Many thanks to Aishuu for being the one to point out just what kind of alchemy Roy most likely uses, beyond that flashy fire stuff.

sol 1056

The Shadow of Desire

chapter 5. torn
part 1 of The Contraries Arc

The apple tree never asks the beech how he shall grow;
nor the lion, the horse, how he shall take his prey.—William Blake, Proverbs of Hell

Roy reacted before he even realized he was moving, his eyes tracking the fire's path up to the ceiling. The lamp by the door exploded. Oil sparked into flame and the liquid arced downwards to splatter across the rug. In that heartbeat of time, Roy had already shaken Edward violently and gotten no response. Roy didn't have time to get the leverage to throw Edward over his shoulder, but pulled the blanket-wrapped figure into his arms. He came his feet, juggling Edward once until Edward's nose was against his neck, and dashed from the sofa to the far wall by the window.

Dropping to his knees by the window, he pulled the blanket over Edward's face again, and set him down. Staying low to avoid the gray smoke obscuring the ceiling, Roy reached up and yanked hard on the curtains. Both heavy drapes fell down, the brass curtain rod clattering on the wood floor.

Five floors, Roy thought, cursing fluently. If Edward were awake, his alchemy would make escape a simple procedure, out the window and straight down the side of the building. But Edward was completely unconscious, and Roy spared a single breath to register the hot chocolate had to have been drugged. His own mind felt fuzzy, his reflexes dampened. He let the drapes fall in a rough fold, double thickness. Furling it quickly across himself and Edward, he pressed them up against the wall and dug in his pocket.

One piece of chalk—the alchemist's constant companion—and Roy steadied it in his fingers, coughing at the thickening smoke. His hand paused on the plaster, seeking backwards through years of study and research to remember the inversion. He coughed again, pulling the drapes farther over his head, and brought Edward closer to him. One stroke, wiped off with the heel of his hand. A second attempt: the triangle shifted thirty-degrees. Stroke and circle. Symbol and pattern. Roy glanced across the room at the fire's progress: his oldest friend and truest enemy. Something inside him laughed at the maxim that one should keep enemies closest.

Roy couldn't warn Edward. No way would Edward hear him or wake, if he hadn't so far, but Roy moved without thinking. A quick exertion of muscles and Edward was curled between Roy's legs. Roy covered them both with the drapes, and tucked Edward's head under his chin.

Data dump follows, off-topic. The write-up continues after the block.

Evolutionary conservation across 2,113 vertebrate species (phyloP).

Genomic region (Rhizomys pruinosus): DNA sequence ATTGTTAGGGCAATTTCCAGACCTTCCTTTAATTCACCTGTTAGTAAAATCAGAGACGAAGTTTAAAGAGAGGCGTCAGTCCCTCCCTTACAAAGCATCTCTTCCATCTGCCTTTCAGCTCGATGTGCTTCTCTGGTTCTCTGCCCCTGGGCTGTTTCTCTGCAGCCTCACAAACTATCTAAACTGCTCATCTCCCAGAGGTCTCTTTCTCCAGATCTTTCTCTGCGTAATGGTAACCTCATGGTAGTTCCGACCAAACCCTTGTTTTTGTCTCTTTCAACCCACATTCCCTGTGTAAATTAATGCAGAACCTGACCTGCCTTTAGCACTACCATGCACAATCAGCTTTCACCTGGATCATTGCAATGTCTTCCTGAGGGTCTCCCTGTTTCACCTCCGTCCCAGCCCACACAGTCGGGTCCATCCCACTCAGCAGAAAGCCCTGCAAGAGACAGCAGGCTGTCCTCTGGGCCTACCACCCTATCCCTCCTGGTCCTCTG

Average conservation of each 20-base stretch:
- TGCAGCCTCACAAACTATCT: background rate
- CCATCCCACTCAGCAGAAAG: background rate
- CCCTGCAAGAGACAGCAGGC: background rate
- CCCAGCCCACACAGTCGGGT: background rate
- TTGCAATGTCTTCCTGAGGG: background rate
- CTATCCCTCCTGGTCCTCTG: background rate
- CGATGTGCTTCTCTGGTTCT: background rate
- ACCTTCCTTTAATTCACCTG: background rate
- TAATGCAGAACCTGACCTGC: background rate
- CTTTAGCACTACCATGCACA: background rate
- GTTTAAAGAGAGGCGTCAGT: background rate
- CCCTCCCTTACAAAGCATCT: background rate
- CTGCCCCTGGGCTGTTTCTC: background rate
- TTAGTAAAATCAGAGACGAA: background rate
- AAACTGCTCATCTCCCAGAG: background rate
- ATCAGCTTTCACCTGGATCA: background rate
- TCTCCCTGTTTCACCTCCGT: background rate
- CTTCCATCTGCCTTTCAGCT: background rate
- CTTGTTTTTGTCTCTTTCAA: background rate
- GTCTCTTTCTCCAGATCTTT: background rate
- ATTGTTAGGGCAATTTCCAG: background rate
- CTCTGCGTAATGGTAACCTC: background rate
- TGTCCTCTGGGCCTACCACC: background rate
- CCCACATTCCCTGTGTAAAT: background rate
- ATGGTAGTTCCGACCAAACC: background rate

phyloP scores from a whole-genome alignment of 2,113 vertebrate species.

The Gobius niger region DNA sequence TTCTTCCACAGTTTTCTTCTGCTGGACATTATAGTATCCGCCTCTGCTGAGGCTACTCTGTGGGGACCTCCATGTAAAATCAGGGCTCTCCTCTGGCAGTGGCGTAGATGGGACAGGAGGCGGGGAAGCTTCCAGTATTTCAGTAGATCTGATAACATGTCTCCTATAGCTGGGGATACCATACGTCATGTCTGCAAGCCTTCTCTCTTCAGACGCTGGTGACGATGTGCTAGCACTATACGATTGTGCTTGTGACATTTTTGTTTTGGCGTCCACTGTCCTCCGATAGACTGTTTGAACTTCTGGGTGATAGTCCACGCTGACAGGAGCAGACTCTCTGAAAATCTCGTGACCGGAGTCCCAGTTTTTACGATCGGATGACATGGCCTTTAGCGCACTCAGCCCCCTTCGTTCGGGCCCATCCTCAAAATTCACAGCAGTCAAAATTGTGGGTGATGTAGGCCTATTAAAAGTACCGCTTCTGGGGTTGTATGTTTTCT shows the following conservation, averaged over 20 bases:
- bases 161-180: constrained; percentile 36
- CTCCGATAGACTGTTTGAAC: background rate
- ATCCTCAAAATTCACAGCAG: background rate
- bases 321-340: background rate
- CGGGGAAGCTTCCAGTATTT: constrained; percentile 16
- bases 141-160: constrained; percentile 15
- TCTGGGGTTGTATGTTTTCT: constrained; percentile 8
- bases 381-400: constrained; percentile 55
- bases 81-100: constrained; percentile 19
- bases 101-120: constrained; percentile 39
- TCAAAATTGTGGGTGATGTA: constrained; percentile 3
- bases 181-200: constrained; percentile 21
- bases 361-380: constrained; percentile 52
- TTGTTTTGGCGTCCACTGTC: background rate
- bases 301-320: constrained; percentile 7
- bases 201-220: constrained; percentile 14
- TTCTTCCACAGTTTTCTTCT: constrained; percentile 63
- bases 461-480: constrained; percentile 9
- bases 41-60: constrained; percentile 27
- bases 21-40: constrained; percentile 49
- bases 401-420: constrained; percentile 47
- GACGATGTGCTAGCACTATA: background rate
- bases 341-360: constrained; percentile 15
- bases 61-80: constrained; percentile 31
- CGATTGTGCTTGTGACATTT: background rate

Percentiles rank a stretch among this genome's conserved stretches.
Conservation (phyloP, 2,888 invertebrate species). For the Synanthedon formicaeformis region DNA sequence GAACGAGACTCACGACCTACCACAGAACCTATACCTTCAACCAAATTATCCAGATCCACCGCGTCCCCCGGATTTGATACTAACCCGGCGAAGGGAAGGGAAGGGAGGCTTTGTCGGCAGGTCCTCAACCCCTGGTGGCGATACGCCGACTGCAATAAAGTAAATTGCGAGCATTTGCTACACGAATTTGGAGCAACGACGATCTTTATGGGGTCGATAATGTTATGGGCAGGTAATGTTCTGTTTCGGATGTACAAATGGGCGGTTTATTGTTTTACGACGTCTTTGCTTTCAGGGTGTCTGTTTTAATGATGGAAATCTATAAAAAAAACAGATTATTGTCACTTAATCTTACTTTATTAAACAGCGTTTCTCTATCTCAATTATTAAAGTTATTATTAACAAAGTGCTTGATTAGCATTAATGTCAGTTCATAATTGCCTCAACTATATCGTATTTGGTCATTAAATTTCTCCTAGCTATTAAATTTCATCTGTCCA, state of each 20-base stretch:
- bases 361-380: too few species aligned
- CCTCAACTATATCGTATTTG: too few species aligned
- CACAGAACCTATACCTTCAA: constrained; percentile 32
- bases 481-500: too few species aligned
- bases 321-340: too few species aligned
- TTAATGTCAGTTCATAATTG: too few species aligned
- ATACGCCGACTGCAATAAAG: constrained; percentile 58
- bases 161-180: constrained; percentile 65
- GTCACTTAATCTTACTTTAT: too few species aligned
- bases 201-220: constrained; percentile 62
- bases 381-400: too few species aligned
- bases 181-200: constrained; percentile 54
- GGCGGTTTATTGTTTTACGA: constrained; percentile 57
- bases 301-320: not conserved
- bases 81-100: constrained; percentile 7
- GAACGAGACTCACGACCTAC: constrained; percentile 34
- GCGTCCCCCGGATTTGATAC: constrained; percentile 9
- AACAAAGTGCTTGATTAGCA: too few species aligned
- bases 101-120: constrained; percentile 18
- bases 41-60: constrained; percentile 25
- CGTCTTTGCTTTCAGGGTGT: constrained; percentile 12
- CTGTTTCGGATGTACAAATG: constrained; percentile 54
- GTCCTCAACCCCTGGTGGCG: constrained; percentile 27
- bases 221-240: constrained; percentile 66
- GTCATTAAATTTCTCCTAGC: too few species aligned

Then he took a deep breath and slammed his left hand down on the array.

Light flared out, blue stripping to green and crackling at the edges. Roy gritted his teeth, holding Edward in place with his legs. Turning a little, he lowered the edge of the drapes over his head, watching the progress. The light poured through the room, green snapping against the red flames. The green continued to grow, flooding out the red. Roy's vision swum, but he kept his hand on the array, feeding it. Edward choked against his chest. The fire was hedging backwards, beaten and starved by the alchemical reaction. Edward gasped, and his body began flailing. Roy braced himself and pulled Edward closer. Edward threw his head back; eyes closed, lips turning blue. The young man's body thrashed, each movement pushing them away from the wall. Roy's hand being pried was being from the array as Edward's body shook in his arms, convulsively fighting for air.

Only Roy's fingertips remained against the chalk lines, but he kept his grip fierce on Edward. The crackling fire was fading; perhaps the blood pounding in his ears was too loud. Roy swayed, and dug his fingertips into the plaster. Edward's struggles were growing weaker.

It took a heartbeat for Roy to realize the pounding was not his blood. Or perhaps the pounding at the door was in time with his heart, hammering to be free of his ribcage. He could see the flares of sparks, last smoldering moments of fire. Only another minute more, his teacher's voice whispered in his ear. He forced away the knowledge that Edward had gone limp in his arms. He forced away the dark room, the fading sounds. He couldn't yell, without air. He couldn't warn, without oxygen in his lungs. He couldn't take his hand from the array, for fear that—

The door burst open, flooding the room with oxygen.

Roy's entire world exploded.

Movement; his body was raised, carried. Crackling and pouring; someone was shouting in the background. Fireworks of hot-white danced in the inside of his eyelids. Roy couldn't sense Edward against him, and he floundered, sensing the flames were too close. Edward, he told himself, desperate, I need to—

But he couldn't speak, only cough. The world was spinning, twirling in the darkness of his eyelids. A hand pressed itself into his jaw, the fingers tightening cruelly, prising his mouth open. Bitter liquid ran down his throat, and Roy coughed. He tried to spit it out, but fingers were holding his jaw shut. Fingertips against his lips, pressing. Roy choked, the liquid searing as he swallowed.

Then everything faded again.

Damn was the first comprehensible thought he could manage. It was soon followed by a flurry of cuss words, most of which came and went too quickly. The blaze in his body grew as he struggled to wake, and the shattering pain pushed everything else out of his mind. Roy lay still, cataloging the sensation, bringing the ache to his breast, and cradling it close as an old friend. Significant burns on his left hand, he knew, perhaps some minor nerve damage, but not too deep. He tensed and relaxed the muscles throughout his body. Legs: fine. Lower back, mild pain. Right hand: fine. Right upper arm: significant pain.